Marshall said that whatever race is next, the Corey family - children and grandchildren - will be present in strength.

Claimer tests positive for clenbuterol

The purse of a $10,000 claiming race run at Santa Anita on March 1 has been redistributed after post-race tests revealed an excess amount of clenbuterol in race winner Daunting.

Daunting was the 7-5 favorite and a two-length winner of the 11th race on the program that included the Santa Anita Handicap.

The $17,000 purse has been redistributed to the owners of the second- through sixth-place finishers - Golden Bonus, Pet Bob, Artic Price, Doc Ihnken, and Runaway Kidd.

In a related decision, Alfredo Marquez, the trainer of Daunting, was fined $1,500 in a settlement with the California Horse Racing Board.

Clenbuterol is a medication used to help horses with breathing problems. It is allowed to appear in post-race tests in minute levels.

Stevens new rider for Golden Apples

Golden Apples, the champion turf female of 2002, will be ridden by Gary Stevens when she makes her first start of the year in the $400,000 John Mabee Handicap at Del Mar on July 26, trainer Ben Cecil said.

Golden Apples was ridden by Patrick Valenzuela in the second half of 2002. Valenzuela will ride Tates Creek for Bobby Frankel in the Mabee, a Grade 1 race - formerly known as the Ramona Handicap - over 1 1/8 miles on turf.

Sunday, Golden Apples worked seven furlongs on turf at Hollywood in 1:27. Cecil clocked the final quarter mile in less than 24 seconds.

Stevens will miss most of this week to attend press conferences in New York for the movie "Seabiscuit," in which he appears. He will ride at Hollywood Park on Sunday.

P. Val, Smith to serve suspensions

Valenzuela and jockey Mike Smith have withdrawn appeals of suspensions from earlier this year and will each miss three days of racing this week.

Valenzuela, who through Sunday led all riders at the meet with 76 wins, will be suspended from Wednesday through Friday. Smith's suspension covers racing from Thursday through Saturday.

Valenzuela dropped an appeal from mid-June. Smith was suspended for a riding infraction at Santa Anita in late March. The ruling issued at that time would have interfered with Smith's appearance on Azeri in the Apple Blossom Handicap at Oaklawn Park in early April.

Toasting Eddie D., too

In the past 13 months, three Hall of Fame mainstays on the Southern California circuit - Eddie Delahoussaye, Chris McCarron, and Laffit Pincay Jr. - have retired. McCarron and Pincay had retirement ceremonies at Hollywood, but Delahoussaye has declined offers from local tracks for a tribute, saying it would be too difficult for him to handle it emotionally.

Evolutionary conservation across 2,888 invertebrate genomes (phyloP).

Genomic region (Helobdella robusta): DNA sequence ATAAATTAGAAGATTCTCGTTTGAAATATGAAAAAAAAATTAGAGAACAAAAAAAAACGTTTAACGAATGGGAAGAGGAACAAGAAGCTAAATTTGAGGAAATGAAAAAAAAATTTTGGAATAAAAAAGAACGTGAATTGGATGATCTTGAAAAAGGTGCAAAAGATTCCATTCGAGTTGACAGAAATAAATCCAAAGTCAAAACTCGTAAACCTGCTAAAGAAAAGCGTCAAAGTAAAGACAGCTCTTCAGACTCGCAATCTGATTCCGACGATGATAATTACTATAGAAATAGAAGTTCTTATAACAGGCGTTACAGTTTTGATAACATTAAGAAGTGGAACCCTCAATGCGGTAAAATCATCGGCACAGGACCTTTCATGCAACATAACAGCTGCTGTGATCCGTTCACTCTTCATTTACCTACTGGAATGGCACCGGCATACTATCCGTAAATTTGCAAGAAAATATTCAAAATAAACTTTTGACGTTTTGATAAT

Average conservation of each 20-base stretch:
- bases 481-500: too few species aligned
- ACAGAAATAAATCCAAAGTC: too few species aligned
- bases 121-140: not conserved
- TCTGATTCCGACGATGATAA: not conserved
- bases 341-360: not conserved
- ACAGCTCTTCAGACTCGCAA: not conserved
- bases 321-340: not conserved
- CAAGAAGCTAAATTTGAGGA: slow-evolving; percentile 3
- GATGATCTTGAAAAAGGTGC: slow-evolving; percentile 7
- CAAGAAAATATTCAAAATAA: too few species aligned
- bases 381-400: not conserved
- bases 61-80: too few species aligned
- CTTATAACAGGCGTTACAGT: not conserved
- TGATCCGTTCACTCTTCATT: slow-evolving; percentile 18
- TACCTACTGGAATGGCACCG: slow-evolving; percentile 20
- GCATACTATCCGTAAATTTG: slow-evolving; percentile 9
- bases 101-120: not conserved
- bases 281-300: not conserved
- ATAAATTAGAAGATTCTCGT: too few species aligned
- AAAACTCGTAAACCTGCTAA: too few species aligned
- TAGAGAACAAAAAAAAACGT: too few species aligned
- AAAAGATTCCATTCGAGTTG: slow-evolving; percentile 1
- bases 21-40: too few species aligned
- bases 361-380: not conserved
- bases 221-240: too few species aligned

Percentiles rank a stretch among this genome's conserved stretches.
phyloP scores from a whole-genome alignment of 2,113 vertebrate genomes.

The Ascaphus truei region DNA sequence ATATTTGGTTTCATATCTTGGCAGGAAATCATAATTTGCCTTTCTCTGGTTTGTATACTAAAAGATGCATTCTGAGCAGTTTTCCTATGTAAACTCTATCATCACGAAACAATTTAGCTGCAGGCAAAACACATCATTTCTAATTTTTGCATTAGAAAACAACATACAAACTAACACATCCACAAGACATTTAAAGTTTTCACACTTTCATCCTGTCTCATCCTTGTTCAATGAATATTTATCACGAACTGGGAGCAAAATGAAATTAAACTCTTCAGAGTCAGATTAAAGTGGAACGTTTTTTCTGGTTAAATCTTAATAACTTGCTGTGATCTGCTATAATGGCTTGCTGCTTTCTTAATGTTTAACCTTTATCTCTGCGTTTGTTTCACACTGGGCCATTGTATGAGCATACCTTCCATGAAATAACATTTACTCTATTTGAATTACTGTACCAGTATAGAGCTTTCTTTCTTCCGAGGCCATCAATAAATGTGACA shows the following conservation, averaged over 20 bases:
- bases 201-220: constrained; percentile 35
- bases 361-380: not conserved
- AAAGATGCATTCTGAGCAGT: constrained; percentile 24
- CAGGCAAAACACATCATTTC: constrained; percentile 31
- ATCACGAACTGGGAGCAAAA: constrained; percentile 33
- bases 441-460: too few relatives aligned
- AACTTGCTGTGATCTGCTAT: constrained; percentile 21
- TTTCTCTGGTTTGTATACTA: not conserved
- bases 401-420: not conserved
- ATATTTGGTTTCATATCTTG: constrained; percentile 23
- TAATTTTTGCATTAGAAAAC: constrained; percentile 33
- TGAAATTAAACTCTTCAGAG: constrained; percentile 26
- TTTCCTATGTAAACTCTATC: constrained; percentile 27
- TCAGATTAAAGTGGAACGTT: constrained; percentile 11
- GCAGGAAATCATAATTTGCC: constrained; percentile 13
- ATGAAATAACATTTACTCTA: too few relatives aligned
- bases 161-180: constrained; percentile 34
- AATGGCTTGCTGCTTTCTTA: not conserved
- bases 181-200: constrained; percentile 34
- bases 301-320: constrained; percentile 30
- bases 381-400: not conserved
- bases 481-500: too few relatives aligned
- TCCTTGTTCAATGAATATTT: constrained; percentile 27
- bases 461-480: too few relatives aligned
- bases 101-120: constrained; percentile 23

But Hollywood was able to give Delahoussaye a quick surprise tribute on Sunday. Delahoussaye, who was at the track to honor Pincay, was asked to present the trophy to the winners of the A Gleam Handicap earlier in the day.

As Delahoussaye stood in the winner's circle, track announcer Vic Stauffer said, "On this day of honoring greatness, we'd like to call your attention to the winner's circle. Today's retirement celebration is not only about Laffit Pincay Jr. But this gentleman specifically said please do not make a fuss over him. So we won't.

"We will not tell you about his three wins in the Hollywood Gold Cup, his five Triple Crown, and seven Breeders' Cup victories. There will be no mention of his 6,384 wins and over $195 million in earnings. Nothing about being a Hall of Famer and one of racing's all-time greats. None of that. No fuss.

"We'll simply just say, presenting the trophy for today's A Gleam Handicap is jockey Eddie Delahoussaye."

Delahoussaye got a nice cheer from the crowd, and waved back with appreciation.

* Pincay signed autographs for fans earlier in the day near the paddock. He also requested that $12,000 worth of ad revenue from a special section produced by Daily Racing Form be earmarked for a fund to help defray the medical expenses incurred by jockey Joe Steiner, who was injured in an accident earlier this year at Santa Anita. The check was presented to Steiner by Daily Racing Form executives Charlie Hayward and Mandy Minger after Sunday's second race.

* Sing Because, the winner of the 2001 Claiming Crown Jewel at Canterbury Park, has been retired because of an injury, trainer Nick Hines said. Sing Because, 10, ended his career with a win in a $12,500 claimer over seven furlongs at Hollywood Park on May 31. Overall, Sing Because won 15 of 53 starts and $466,640 in a career that began in 1996. Steve Burnett owns Sing Because.

- additional reporting by Jay Privman